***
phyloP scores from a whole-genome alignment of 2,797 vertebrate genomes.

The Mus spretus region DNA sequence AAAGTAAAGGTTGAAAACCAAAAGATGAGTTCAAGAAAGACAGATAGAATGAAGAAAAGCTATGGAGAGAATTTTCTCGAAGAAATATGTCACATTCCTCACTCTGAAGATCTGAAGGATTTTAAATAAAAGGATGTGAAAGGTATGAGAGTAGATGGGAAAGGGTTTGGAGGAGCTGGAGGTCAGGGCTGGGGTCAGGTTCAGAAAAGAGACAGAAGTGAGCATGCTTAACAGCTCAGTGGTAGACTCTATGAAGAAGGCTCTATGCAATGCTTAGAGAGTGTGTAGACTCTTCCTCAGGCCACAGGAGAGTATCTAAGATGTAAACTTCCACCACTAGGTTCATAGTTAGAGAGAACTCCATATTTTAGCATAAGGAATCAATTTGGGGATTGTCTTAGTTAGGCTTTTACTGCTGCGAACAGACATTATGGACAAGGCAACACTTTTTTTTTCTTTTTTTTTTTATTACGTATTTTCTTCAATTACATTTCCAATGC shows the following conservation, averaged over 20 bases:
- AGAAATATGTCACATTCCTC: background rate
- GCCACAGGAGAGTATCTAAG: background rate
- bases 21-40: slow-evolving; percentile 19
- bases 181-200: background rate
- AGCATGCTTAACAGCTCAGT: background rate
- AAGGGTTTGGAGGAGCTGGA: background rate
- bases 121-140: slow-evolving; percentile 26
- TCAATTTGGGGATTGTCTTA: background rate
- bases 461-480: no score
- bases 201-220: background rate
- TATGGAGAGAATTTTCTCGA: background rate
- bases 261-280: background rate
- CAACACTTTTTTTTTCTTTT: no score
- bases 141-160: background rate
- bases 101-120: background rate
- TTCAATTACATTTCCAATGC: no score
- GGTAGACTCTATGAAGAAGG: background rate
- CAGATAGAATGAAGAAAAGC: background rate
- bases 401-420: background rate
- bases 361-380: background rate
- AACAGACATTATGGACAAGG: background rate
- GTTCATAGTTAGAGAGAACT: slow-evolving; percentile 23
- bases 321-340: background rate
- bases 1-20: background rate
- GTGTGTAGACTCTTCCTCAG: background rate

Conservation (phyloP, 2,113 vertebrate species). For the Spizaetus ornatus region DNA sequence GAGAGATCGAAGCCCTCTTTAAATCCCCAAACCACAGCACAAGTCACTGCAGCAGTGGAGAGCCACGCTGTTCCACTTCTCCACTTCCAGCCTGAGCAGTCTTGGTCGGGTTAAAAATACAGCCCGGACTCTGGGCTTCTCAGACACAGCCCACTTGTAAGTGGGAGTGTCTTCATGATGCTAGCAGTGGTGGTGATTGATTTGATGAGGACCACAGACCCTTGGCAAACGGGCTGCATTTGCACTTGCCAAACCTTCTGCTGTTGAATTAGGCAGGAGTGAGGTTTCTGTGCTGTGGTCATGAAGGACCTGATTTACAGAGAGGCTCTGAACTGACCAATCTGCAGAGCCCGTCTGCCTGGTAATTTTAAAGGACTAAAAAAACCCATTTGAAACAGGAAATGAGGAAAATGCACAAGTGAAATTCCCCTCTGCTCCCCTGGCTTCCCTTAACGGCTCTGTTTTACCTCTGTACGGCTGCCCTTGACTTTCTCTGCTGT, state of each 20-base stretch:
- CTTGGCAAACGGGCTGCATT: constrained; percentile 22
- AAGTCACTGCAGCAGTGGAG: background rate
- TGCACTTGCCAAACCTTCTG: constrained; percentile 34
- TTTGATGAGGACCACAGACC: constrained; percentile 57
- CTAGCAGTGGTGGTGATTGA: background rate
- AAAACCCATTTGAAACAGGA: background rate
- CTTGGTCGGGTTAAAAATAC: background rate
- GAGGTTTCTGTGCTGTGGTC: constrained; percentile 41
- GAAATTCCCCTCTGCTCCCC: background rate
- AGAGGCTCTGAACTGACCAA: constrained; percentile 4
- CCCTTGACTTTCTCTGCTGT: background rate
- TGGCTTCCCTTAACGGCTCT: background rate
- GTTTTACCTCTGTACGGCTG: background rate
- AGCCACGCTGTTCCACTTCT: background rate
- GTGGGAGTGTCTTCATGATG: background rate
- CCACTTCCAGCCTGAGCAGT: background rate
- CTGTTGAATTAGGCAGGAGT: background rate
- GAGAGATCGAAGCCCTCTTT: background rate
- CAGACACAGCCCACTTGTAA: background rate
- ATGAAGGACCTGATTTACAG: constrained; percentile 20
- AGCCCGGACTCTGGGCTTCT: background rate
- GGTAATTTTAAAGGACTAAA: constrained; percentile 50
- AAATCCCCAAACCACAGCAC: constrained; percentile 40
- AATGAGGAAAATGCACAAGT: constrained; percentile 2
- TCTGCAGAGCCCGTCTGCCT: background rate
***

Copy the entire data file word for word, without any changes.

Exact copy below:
phyloP scores from a whole-genome alignment of 2,797 vertebrate genomes.

The Mus spretus region DNA sequence AAAGTAAAGGTTGAAAACCAAAAGATGAGTTCAAGAAAGACAGATAGAATGAAGAAAAGCTATGGAGAGAATTTTCTCGAAGAAATATGTCACATTCCTCACTCTGAAGATCTGAAGGATTTTAAATAAAAGGATGTGAAAGGTATGAGAGTAGATGGGAAAGGGTTTGGAGGAGCTGGAGGTCAGGGCTGGGGTCAGGTTCAGAAAAGAGACAGAAGTGAGCATGCTTAACAGCTCAGTGGTAGACTCTATGAAGAAGGCTCTATGCAATGCTTAGAGAGTGTGTAGACTCTTCCTCAGGCCACAGGAGAGTATCTAAGATGTAAACTTCCACCACTAGGTTCATAGTTAGAGAGAACTCCATATTTTAGCATAAGGAATCAATTTGGGGATTGTCTTAGTTAGGCTTTTACTGCTGCGAACAGACATTATGGACAAGGCAACACTTTTTTTTTCTTTTTTTTTTTATTACGTATTTTCTTCAATTACATTTCCAATGC shows the following conservation, averaged over 20 bases:
- AGAAATATGTCACATTCCTC: background rate
- GCCACAGGAGAGTATCTAAG: background rate
- bases 21-40: slow-evolving; percentile 19
- bases 181-200: background rate
- AGCATGCTTAACAGCTCAGT: background rate
- AAGGGTTTGGAGGAGCTGGA: background rate
- bases 121-140: slow-evolving; percentile 26
- TCAATTTGGGGATTGTCTTA: background rate
- bases 461-480: no score
- bases 201-220: background rate
- TATGGAGAGAATTTTCTCGA: background rate
- bases 261-280: background rate
- CAACACTTTTTTTTTCTTTT: no score
- bases 141-160: background rate
- bases 101-120: background rate
- TTCAATTACATTTCCAATGC: no score
- GGTAGACTCTATGAAGAAGG: background rate
- CAGATAGAATGAAGAAAAGC: background rate
- bases 401-420: background rate
- bases 361-380: background rate
- AACAGACATTATGGACAAGG: background rate
- GTTCATAGTTAGAGAGAACT: slow-evolving; percentile 23
- bases 321-340: background rate
- bases 1-20: background rate
- GTGTGTAGACTCTTCCTCAG: background rate

Conservation (phyloP, 2,113 vertebrate species). For the Spizaetus ornatus region DNA sequence GAGAGATCGAAGCCCTCTTTAAATCCCCAAACCACAGCACAAGTCACTGCAGCAGTGGAGAGCCACGCTGTTCCACTTCTCCACTTCCAGCCTGAGCAGTCTTGGTCGGGTTAAAAATACAGCCCGGACTCTGGGCTTCTCAGACACAGCCCACTTGTAAGTGGGAGTGTCTTCATGATGCTAGCAGTGGTGGTGATTGATTTGATGAGGACCACAGACCCTTGGCAAACGGGCTGCATTTGCACTTGCCAAACCTTCTGCTGTTGAATTAGGCAGGAGTGAGGTTTCTGTGCTGTGGTCATGAAGGACCTGATTTACAGAGAGGCTCTGAACTGACCAATCTGCAGAGCCCGTCTGCCTGGTAATTTTAAAGGACTAAAAAAACCCATTTGAAACAGGAAATGAGGAAAATGCACAAGTGAAATTCCCCTCTGCTCCCCTGGCTTCCCTTAACGGCTCTGTTTTACCTCTGTACGGCTGCCCTTGACTTTCTCTGCTGT, state of each 20-base stretch:
- CTTGGCAAACGGGCTGCATT: constrained; percentile 22
- AAGTCACTGCAGCAGTGGAG: background rate
- TGCACTTGCCAAACCTTCTG: constrained; percentile 34
- TTTGATGAGGACCACAGACC: constrained; percentile 57
- CTAGCAGTGGTGGTGATTGA: background rate
- AAAACCCATTTGAAACAGGA: background rate
- CTTGGTCGGGTTAAAAATAC: background rate
- GAGGTTTCTGTGCTGTGGTC: constrained; percentile 41
- GAAATTCCCCTCTGCTCCCC: background rate
- AGAGGCTCTGAACTGACCAA: constrained; percentile 4
- CCCTTGACTTTCTCTGCTGT: background rate
- TGGCTTCCCTTAACGGCTCT: background rate
- GTTTTACCTCTGTACGGCTG: background rate
- AGCCACGCTGTTCCACTTCT: background rate
- GTGGGAGTGTCTTCATGATG: background rate
- CCACTTCCAGCCTGAGCAGT: background rate
- CTGTTGAATTAGGCAGGAGT: background rate
- GAGAGATCGAAGCCCTCTTT: background rate
- CAGACACAGCCCACTTGTAA: background rate
- ATGAAGGACCTGATTTACAG: constrained; percentile 20
- AGCCCGGACTCTGGGCTTCT: background rate
- GGTAATTTTAAAGGACTAAA: constrained; percentile 50
- AAATCCCCAAACCACAGCAC: constrained; percentile 40
- AATGAGGAAAATGCACAAGT: constrained; percentile 2
- TCTGCAGAGCCCGTCTGCCT: background rate